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A Snapshot of the State’s Labor Market

August 31, 2017 Common Cents
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In the long economic recovery following the Great Recession, New Hampshire’s workers have faced slower job growth than the nation as a whole, and wages for many low-income workers have not kept pace with inflation, leaving many people with less purchasing power. New Hampshire’s job growth has been more robust in the most recent years of the post-Recession economic expansion, however. The state’s economy has been fully recovered by several key metrics for some time, and the unemployment rate remains below 3.0 percent, less than the pre-Recession levels of 2006. By most measures, it is a good time to be a worker in New Hampshire, but many of the jobs generated in the wake of the Recession offer workers less in compensation than those lost during the economic contraction.

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State Funding for Higher Education Still Below Pre-Recession Levels

August 30, 2017 Common Cents
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Student loan debt is the second largest source of U.S household debt, surpassing auto loans and credit card debt and only eclipsed by mortgages. Nationally, student loans totaled $1.34 trillion, according to the Federal Reserve Bank of New York. State policies can have a role in reducing tuition costs students face at public institutions, but a new report from the Center on Budget and Policy Priorities suggests states may not be devoting as many resources to containing higher education expenses for students as they did prior to the Great Recession. In New Hampshire, the State government allocates relatively few dollars to public higher education by certain key metrics compared to all other states, and average student debt loads are also the highest compared to those in other states.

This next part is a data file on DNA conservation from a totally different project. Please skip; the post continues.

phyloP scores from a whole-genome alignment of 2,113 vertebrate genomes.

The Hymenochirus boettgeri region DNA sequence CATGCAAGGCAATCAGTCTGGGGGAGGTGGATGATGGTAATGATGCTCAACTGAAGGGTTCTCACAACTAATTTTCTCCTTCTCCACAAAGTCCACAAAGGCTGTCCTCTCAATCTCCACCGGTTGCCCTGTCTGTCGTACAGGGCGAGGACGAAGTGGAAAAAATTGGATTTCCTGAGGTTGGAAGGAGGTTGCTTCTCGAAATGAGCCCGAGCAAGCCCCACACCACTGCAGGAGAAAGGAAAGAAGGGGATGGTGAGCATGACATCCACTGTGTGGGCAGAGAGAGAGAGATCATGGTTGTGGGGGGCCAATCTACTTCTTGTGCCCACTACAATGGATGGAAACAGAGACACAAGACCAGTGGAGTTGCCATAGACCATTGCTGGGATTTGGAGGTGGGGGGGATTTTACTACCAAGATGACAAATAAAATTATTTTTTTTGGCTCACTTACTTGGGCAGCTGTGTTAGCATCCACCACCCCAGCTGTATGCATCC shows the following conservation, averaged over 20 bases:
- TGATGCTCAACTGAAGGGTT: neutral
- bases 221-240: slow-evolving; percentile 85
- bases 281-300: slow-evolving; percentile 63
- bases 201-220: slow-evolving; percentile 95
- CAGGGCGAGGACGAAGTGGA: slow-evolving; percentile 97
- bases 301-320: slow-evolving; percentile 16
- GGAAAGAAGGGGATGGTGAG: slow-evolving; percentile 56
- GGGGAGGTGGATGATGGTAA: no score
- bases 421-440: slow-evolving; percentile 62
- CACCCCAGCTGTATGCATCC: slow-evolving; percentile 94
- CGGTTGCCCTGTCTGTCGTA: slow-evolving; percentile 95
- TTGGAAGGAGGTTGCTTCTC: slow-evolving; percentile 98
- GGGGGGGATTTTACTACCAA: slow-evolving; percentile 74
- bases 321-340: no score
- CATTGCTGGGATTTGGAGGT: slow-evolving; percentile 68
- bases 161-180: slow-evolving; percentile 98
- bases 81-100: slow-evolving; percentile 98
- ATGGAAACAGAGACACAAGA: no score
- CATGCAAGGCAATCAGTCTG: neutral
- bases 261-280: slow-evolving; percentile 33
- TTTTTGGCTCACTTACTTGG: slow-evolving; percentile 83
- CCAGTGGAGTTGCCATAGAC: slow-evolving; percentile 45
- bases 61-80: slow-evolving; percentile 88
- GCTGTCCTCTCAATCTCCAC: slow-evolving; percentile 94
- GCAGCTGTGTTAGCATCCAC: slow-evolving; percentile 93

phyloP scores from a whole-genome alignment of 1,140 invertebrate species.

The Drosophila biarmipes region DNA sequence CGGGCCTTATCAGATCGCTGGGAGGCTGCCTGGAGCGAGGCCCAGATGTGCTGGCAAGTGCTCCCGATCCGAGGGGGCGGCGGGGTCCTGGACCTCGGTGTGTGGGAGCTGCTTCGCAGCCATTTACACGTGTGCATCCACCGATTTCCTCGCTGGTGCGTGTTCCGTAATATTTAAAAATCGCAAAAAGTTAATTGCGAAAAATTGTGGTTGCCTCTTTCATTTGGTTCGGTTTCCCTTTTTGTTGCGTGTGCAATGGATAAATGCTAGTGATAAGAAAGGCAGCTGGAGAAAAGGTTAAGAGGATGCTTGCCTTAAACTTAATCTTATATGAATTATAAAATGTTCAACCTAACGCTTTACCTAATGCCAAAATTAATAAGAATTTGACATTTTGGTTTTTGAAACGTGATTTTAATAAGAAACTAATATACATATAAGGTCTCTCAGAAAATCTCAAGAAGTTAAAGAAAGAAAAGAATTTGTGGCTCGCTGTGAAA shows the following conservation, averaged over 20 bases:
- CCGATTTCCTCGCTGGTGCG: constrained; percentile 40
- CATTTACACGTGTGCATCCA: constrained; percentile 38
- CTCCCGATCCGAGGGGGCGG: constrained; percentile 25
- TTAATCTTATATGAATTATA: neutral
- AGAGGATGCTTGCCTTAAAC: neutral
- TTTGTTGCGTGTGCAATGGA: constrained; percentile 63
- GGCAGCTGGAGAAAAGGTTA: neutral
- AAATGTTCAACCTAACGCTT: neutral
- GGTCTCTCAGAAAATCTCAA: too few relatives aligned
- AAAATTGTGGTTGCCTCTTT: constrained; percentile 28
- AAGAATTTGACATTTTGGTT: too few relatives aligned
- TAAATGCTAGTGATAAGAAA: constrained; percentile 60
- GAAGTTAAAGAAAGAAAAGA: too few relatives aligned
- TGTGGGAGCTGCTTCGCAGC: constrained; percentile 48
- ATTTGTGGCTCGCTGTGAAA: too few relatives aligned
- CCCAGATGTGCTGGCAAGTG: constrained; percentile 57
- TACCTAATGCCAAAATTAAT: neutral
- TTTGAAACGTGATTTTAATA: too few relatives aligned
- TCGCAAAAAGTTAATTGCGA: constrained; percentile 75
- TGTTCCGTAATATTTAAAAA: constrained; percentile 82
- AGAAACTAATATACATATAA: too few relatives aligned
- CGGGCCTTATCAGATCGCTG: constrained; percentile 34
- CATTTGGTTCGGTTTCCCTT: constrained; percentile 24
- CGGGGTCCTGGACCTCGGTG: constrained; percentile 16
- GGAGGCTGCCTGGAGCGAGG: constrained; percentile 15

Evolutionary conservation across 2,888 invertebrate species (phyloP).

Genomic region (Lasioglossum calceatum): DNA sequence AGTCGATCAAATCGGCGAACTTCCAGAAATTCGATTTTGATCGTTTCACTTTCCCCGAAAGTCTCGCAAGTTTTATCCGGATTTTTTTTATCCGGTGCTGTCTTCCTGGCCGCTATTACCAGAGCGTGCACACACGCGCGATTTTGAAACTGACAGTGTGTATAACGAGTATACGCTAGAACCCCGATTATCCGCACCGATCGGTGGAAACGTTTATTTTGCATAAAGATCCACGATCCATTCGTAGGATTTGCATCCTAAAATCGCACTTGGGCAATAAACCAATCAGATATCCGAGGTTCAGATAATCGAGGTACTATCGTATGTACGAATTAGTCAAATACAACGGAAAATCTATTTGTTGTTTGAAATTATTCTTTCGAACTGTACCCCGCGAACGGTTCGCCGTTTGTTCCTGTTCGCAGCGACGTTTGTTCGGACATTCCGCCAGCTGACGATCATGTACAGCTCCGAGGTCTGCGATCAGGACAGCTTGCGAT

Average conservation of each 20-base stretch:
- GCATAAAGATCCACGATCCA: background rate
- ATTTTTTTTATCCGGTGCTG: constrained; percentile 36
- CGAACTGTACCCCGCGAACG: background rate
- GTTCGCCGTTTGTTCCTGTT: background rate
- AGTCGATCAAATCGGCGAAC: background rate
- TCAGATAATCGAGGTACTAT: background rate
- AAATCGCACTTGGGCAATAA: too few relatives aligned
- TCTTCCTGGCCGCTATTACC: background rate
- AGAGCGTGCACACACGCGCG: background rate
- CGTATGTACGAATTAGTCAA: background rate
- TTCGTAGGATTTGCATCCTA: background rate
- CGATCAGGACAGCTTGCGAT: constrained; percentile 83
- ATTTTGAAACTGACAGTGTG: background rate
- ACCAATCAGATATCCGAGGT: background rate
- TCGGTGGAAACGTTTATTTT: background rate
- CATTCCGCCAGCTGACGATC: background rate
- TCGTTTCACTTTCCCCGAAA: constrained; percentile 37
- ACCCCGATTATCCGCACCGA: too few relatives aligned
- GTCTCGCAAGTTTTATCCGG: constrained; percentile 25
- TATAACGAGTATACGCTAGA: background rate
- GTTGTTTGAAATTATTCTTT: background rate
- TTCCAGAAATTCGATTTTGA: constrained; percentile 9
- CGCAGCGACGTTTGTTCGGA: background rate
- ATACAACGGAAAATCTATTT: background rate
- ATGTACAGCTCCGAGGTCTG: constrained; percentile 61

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Medicaid to Schools: A Small Aspect of Medicaid but an Immense Resource for NH Schools

August 14, 2017 Common Cents
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Medicaid is an important program for many of New Hampshire’s children, and the schools those children attend serve as key providers of medical services for their students. The Medicaid to Schools program, which allows schools to enroll as healthcare providers and receive federal reimbursements for providing Medicaid services, helps thousands of New Hampshire children through a variety of on- and off-site services, ranging from school nurses to speech therapists and other medical specialists. Many of these services are legally required, and the Medicaid to Schools program helps pay for them.

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Job Growth Slowed in New Hampshire During 2017

11 Jun 2018

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The rate jobs were added to the economy in New Hampshire during 2017 was considerably lower than during 2016, suggesting fewer additional jobs are being filled in the state. This slowing in job growth from the higher levels seen during 2015 and 2016 may reflect that, in a growing economy with a low unemployment rate, many employers are having difficulty finding workers to fill positions.